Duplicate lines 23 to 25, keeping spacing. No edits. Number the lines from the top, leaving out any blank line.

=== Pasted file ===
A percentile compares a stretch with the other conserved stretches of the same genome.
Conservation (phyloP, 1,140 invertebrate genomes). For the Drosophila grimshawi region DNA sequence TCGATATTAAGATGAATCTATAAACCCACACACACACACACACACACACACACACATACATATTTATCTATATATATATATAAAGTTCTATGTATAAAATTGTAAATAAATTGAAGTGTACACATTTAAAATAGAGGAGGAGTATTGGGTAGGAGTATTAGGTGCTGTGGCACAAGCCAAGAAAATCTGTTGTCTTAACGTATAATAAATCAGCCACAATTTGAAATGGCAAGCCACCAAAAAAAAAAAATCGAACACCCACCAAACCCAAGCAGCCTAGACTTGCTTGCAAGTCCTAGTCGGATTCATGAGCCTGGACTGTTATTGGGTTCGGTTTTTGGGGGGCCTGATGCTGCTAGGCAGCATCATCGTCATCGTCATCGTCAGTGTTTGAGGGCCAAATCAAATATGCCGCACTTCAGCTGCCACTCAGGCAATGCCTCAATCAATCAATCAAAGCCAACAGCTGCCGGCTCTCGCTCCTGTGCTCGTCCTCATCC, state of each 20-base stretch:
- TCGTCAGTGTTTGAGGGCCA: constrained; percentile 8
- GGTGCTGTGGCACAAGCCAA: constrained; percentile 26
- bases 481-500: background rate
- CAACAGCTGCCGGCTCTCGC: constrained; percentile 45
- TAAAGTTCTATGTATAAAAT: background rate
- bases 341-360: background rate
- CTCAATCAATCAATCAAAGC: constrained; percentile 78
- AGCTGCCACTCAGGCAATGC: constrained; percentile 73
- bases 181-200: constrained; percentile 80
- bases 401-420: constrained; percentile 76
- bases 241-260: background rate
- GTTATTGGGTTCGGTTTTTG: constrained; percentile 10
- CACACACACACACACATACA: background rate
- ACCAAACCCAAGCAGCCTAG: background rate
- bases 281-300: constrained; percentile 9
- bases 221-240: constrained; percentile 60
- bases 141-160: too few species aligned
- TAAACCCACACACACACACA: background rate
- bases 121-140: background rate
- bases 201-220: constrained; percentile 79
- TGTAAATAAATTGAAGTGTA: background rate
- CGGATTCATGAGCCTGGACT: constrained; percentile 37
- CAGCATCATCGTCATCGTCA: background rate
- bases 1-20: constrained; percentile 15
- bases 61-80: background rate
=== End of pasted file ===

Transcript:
- TGTAAATAAATTGAAGTGTA: background rate
- CGGATTCATGAGCCTGGACT: constrained; percentile 37
- CAGCATCATCGTCATCGTCA: background rate